A city-owned Inner Harbor hotel that has bled money and received millions in financial support from Baltimore’s coffers since the start of the pandemic got another injection Wednesday of nearly $1 million in public support.

The Hilton Baltimore Inner Harbor hotel, which the city built in the mid-2000s using hundreds of millions in borrowed funds, has struggled for years to pay down its debt. The hotel’s problems have been exacerbated by the pandemic — so much so that Mayor Brandon Scott indicated that he’s open to selling the hotel, though that road could still leave the city owing hundreds of millions in debt.

The city’s five-member spending board approved the $989,000 grant Wednesday for the Baltimore Hilton — through the Baltimore Hotel Corp., the city-controlled entity that runs the hotel — without discussion as part of its routine agenda. Only City Council President Nick Mosby voted against the payment.

Funding for the grant comes out of the city’s $641 million in American Rescue Plan Act aid, designed to help the city’s economic and public health recovery from the pandemic, and marks at least the second tranche from the federal stimulus package that Baltimore has earmarked for the city’s hospitality industry. Meeting documents noted the property was “greatly impacted” by the COVID-19 pandemic.

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Baltimore’s troubles with its Inner Harbor Hilton, located on West Pratt Street next to the Convention Center and overlooking Camden Yards, date back to the mid-2000s, when the city borrowed more than $300 million by selling bonds to design and build the hotel. Relatively little of the principal had been paid off by 2017, when the city opted to refinance the bonds, prolonging the repayment period by another three decades.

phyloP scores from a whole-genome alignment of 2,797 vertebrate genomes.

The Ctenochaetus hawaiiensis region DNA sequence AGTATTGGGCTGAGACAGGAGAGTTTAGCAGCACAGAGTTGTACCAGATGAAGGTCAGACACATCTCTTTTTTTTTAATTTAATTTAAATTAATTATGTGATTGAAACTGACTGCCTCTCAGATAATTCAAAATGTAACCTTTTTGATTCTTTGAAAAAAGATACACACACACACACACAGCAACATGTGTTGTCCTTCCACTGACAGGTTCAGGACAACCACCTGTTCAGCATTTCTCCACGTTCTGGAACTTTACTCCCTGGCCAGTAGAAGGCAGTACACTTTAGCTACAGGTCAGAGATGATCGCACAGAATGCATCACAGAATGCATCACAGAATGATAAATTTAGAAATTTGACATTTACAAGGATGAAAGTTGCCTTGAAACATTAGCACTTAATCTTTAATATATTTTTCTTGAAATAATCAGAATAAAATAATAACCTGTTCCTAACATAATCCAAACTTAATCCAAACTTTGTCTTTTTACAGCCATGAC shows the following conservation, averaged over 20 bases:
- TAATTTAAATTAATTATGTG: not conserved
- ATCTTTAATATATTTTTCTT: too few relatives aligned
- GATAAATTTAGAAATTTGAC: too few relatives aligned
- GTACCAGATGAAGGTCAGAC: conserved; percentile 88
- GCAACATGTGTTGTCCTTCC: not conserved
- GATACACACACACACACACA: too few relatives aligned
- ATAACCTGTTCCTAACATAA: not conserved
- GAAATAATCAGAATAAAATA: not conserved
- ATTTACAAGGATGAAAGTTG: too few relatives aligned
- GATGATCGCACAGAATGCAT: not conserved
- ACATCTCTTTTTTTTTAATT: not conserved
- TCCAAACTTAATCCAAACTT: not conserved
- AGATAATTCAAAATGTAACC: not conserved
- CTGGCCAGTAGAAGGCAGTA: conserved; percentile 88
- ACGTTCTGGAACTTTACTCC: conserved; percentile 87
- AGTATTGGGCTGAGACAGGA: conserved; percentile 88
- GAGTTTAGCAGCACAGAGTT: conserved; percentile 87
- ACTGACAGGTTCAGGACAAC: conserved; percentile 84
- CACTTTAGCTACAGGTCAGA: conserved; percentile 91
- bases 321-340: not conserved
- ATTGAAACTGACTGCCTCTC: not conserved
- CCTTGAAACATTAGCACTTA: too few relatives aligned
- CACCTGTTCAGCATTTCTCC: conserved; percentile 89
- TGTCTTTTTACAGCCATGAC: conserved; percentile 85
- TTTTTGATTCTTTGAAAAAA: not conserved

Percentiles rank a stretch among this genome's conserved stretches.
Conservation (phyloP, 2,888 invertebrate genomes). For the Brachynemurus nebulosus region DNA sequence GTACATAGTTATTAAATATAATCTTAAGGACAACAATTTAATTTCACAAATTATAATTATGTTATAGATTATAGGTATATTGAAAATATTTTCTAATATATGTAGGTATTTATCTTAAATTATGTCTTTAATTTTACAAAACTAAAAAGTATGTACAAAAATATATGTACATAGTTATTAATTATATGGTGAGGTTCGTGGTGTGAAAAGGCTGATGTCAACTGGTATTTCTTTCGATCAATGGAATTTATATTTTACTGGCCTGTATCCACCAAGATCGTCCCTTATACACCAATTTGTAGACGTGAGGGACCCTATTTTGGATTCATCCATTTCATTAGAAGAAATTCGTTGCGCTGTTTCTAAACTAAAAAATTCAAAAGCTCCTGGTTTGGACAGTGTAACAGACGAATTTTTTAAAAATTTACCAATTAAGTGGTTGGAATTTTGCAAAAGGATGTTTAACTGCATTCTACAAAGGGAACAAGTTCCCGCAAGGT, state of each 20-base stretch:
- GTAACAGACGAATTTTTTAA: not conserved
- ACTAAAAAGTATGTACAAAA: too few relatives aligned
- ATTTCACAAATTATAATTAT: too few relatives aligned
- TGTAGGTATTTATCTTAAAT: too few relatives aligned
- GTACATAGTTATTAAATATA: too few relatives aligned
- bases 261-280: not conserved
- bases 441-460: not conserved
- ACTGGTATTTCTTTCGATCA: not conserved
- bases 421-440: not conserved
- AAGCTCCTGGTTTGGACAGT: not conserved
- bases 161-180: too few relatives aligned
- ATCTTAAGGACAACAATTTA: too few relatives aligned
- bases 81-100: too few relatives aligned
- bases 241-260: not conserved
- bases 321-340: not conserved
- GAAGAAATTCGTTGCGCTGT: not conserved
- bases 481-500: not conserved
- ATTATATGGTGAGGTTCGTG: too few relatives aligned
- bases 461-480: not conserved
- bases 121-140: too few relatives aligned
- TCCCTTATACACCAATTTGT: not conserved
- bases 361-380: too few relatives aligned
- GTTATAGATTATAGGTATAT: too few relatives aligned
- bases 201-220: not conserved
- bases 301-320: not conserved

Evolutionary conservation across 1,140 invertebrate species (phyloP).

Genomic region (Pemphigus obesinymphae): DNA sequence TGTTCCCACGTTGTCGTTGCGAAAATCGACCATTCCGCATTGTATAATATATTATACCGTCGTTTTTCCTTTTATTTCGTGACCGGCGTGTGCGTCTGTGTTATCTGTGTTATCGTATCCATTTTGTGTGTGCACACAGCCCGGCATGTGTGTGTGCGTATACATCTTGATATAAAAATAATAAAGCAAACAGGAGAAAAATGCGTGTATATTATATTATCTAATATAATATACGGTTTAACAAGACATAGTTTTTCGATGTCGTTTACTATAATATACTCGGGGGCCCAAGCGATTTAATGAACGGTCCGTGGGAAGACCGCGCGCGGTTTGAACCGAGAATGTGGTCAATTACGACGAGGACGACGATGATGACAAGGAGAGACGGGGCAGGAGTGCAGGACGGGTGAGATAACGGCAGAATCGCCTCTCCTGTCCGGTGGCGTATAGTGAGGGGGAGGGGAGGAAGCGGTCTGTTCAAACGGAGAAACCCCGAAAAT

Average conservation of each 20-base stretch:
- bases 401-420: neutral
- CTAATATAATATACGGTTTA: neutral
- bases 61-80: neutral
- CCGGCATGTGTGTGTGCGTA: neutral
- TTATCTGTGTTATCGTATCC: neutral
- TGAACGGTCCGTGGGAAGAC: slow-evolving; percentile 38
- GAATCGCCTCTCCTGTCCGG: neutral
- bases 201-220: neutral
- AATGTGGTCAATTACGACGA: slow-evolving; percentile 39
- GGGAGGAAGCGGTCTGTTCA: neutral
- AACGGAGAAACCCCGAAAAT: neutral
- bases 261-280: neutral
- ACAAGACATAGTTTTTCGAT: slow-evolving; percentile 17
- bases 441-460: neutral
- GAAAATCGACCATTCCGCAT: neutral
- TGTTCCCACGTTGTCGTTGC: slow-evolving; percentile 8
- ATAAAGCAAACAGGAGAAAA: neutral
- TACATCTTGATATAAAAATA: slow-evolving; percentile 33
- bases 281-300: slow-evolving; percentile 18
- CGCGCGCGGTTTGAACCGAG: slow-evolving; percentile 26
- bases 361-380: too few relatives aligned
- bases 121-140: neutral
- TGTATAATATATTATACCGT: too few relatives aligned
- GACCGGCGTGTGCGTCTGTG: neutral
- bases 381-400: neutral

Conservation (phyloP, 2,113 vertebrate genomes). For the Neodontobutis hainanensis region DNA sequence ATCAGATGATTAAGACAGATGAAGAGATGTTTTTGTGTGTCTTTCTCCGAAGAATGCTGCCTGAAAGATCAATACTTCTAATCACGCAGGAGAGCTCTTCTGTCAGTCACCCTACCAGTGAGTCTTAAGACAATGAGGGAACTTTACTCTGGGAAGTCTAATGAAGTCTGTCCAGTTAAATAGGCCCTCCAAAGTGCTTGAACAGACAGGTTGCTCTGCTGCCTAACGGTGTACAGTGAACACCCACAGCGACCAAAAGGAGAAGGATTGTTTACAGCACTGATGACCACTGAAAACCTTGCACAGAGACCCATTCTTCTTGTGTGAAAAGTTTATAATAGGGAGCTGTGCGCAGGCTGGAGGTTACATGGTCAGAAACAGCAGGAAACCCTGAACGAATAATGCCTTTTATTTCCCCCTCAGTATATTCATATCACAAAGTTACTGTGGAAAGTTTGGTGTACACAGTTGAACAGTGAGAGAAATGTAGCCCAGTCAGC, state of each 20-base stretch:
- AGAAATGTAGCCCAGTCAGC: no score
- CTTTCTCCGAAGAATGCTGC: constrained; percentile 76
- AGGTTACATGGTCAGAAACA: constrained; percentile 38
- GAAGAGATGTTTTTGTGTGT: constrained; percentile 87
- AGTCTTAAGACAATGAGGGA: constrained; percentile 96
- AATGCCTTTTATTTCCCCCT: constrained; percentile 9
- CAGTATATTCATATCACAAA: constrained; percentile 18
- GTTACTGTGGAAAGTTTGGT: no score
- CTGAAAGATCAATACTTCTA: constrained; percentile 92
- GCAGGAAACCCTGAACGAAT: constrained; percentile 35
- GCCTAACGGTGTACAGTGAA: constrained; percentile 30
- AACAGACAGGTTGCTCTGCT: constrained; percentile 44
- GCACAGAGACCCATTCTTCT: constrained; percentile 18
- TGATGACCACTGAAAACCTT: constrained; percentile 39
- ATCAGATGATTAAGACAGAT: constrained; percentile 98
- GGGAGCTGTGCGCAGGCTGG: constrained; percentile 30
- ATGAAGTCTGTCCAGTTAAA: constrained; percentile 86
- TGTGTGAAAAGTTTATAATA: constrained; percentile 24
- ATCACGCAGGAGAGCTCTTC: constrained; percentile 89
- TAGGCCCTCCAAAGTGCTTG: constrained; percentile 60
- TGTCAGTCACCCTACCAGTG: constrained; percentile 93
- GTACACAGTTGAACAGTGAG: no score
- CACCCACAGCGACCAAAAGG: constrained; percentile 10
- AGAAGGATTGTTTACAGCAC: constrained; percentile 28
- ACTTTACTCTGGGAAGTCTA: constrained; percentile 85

And since the hotel has lost money since the start of the pandemic, the city has been on the hook for annual payments to help cover its debt — a requirement of the property’s borrowing agreement. In this year’s budget the city earmarked $7 million for the hotel. That’s in addition to $16 million the city had already given to the property, according to a tabulation last year by The Baltimore Sun.

Asked after the Board of Estimates meeting Wednesday whether the city would consider selling the struggling hotel, Scott told reporters he’s open to any solution. The mayor noted that because Baltimore owns the property the city is obligated to keep providing financial support. But he added that he’s “quite open” to having a buyer take over the operations.

Whether selling the hotel is even an option for the city, though, isn’t clear.

Even if Baltimore were able to find a buyer, the city would likely still be saddled with a tremendous amount of debt. As of the end of 2021, the city was on the hook for about $471 million — $260 million in principal and $211 million in interest payments — according to disclosures to bondholders. Baltimore is not scheduled to finish paying off the hotel until 2046.